Eclipse 2017

Occasionally, Mother Nature will remind us that life on earth is truly beautiful. Sometimes in the small ways--a delicate butterfly, a beautiful morning. Sometimes in larger ways--red oak forests in California, massive mountains in Colorado.

But Monday, we received a huge dose of Mother Nature--temporarily putting a portion of the country into darkness. It takes an eclipse to put everything into perspective: we are, after all, small humans inhabiting this same planet, all in this together.

My son was excited for months about the eclipse--he wasn’t just jumping on the bandwagon. For months he’s been looking forward to the eclipse, bugging us to get glasses. Not only the standard pairs, but the NASA approved best-quality glasses on the market. Oh vey. But we were happy at his excitement, and sat down to buy the glasses together. Little did we know, the glasses sold out within the evening! Convenience stores, local shops, and Amazon were selling them like hotcakes. Everywhere we called was sold out.

Of course my son was bummed for a bit--we researched and looked into other ways to get some glasses, possible stores that might be carrying them. I knew that I couldn’t just give up or give in--there had to be some way to enjoy and watch the eclipse together. I knew that if I focused on watching the eclipse with my son, and enjoying it together, glasses will, in some way, fall into our laps.

A couple nights before the eclipse, we stumbled upon an article on making your own viewing devices. I was surprised at what we had to use--an empty cereal box, aluminum foil, tape, scissors, and a toothpick. Piece of cake! To think that all the materials we needed surrounded us the entire time--we just needed to put them together.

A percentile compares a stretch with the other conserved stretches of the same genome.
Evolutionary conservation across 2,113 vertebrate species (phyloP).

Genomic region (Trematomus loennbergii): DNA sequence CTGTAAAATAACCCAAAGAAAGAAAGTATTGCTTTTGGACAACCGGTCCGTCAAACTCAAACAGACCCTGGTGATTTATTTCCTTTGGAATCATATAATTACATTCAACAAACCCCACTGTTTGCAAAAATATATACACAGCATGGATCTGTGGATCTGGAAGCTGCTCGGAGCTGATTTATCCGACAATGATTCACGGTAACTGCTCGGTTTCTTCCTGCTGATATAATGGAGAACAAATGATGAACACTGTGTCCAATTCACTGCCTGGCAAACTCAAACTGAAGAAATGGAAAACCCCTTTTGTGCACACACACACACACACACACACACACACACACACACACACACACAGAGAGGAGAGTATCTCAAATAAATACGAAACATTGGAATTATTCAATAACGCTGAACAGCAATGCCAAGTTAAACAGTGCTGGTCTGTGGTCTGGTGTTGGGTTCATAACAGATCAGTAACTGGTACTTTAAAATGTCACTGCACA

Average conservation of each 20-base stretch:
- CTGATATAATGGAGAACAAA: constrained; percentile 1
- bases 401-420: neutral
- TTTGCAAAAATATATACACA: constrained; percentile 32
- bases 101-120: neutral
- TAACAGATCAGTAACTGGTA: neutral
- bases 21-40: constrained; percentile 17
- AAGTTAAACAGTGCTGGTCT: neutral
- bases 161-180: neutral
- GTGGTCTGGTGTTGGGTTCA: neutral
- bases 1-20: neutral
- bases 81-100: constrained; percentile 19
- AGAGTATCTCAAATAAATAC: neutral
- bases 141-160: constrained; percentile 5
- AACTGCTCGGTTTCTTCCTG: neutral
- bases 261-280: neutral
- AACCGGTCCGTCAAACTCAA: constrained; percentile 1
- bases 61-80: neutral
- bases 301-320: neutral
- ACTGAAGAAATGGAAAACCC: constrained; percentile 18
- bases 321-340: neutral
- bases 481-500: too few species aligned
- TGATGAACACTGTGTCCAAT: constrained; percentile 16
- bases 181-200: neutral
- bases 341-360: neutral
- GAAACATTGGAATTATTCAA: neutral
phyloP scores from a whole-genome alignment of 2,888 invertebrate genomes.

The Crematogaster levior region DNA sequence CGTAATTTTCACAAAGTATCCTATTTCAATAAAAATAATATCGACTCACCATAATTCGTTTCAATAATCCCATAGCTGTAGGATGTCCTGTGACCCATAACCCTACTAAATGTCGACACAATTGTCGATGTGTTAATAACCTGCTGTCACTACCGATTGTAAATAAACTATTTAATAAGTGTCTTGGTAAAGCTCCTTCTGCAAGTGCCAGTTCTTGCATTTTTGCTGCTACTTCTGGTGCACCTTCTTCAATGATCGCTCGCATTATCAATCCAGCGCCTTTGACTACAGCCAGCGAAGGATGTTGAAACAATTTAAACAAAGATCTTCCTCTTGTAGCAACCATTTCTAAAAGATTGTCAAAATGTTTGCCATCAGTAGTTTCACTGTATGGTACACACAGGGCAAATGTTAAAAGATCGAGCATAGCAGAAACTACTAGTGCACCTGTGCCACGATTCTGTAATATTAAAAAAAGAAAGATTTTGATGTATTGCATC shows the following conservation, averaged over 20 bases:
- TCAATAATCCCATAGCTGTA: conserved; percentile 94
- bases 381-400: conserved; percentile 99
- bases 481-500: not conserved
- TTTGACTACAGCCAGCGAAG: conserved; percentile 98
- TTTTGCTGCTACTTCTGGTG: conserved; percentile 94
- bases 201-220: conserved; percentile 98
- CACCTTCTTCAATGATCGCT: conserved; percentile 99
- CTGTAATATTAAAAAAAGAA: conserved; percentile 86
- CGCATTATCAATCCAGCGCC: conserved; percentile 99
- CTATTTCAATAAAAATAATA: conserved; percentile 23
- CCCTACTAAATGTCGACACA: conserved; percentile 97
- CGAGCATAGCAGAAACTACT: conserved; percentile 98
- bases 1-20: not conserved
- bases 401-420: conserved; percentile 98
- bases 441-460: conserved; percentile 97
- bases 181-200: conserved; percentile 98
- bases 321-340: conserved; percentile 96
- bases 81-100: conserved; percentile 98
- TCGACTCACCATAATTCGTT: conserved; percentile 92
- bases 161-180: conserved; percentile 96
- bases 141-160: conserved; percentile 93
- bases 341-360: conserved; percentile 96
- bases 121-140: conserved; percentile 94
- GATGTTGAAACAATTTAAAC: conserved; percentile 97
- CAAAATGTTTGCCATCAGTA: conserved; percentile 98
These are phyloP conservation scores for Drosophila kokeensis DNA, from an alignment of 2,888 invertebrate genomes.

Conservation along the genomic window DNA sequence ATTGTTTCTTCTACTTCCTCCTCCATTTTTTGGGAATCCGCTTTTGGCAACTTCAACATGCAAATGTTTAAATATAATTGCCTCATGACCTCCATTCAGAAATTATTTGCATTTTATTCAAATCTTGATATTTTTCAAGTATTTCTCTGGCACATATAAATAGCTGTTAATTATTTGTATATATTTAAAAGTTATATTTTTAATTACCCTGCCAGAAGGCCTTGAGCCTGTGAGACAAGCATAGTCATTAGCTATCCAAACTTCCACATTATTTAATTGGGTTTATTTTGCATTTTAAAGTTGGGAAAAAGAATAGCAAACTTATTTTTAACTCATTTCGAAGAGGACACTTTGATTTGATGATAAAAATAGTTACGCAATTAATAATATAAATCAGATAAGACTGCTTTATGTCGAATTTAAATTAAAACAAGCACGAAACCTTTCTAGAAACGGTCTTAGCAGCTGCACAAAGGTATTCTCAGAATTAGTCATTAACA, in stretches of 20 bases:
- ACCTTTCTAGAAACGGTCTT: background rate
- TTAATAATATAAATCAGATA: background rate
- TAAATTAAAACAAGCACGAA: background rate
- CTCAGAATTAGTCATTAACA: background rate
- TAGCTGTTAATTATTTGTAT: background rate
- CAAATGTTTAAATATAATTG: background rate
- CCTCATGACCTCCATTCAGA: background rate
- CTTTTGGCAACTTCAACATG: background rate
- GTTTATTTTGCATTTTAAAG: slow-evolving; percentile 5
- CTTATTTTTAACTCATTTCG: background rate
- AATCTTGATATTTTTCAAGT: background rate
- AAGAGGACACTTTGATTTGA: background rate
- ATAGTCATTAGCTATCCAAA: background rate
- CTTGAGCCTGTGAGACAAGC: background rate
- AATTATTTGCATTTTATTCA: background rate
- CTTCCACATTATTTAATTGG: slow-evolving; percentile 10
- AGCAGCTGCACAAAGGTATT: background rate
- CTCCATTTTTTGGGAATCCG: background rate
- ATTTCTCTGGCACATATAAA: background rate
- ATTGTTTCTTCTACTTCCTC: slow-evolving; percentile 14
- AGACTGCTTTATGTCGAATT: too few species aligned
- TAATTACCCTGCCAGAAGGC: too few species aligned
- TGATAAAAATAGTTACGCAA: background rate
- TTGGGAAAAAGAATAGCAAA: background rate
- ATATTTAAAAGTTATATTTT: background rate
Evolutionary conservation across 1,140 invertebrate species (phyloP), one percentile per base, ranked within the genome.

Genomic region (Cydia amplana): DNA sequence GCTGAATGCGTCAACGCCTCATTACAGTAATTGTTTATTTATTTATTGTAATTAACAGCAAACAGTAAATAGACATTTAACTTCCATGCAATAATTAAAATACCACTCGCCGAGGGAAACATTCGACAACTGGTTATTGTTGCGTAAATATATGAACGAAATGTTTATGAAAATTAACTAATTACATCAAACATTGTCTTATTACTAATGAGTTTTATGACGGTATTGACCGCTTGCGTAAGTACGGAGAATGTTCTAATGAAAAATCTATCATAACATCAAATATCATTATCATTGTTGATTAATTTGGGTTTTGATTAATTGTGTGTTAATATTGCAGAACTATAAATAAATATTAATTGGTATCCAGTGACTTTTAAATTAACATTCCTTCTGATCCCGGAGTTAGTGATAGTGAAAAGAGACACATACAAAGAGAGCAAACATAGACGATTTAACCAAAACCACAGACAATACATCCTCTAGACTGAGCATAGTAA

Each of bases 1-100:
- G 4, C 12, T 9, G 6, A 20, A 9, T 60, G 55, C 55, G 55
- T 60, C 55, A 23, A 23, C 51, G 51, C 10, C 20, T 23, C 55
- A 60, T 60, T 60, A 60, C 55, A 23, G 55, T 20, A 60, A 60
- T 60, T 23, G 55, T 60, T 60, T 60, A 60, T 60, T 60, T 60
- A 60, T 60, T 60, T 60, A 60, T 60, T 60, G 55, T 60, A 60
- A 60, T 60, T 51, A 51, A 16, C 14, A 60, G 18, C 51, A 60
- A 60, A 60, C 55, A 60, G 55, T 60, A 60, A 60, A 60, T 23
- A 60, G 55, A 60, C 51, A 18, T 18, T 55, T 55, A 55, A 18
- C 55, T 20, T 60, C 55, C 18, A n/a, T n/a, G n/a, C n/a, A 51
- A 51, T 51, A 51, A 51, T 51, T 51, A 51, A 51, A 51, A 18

So my son and I sat down, got out our scissors and got to work making these pinhole cameras. And let me tell you, they truly worked!



But that wasn’t the only thing that happened. The night before the eclipse, I got a message from a friend. “Are you two interested in watching the eclipse with us?” she asked, “We have a pair of glasses to share.”

It’s crazy how you can simply put your intention out into the universe, concentrate on what you want, and boom--it literally falls into your lap.

The four of us set out the next morning--cereal box viewers and eclipse glasses in tow. The last total eclipse happened in the US in the seventies--almost forty years. It’s crazy how this literal once-in-a-lifetime occurrence was passing before our eyes, the sun falling behind the shadow of the moon.

Some astrology gurus might say the eclipse represents an ending, a new beginning, or some might think it represents a shadow passing over before coming back to light. But however we look at it, it reminds us that we are constantly subject to Mother Nature’s awe. The earth and stars are full of amazing things--constantly happening around us. Sometimes it’s a national, top-news story like an eclipse, sometimes, the beautiful things could be happening in our own backyards. We just have to occasionally stop, look, and listen.


I hope you guys enjoyed the eclipse as much as we did. Let me know any of your eclipse stories!

  • SJW

Sandy Weston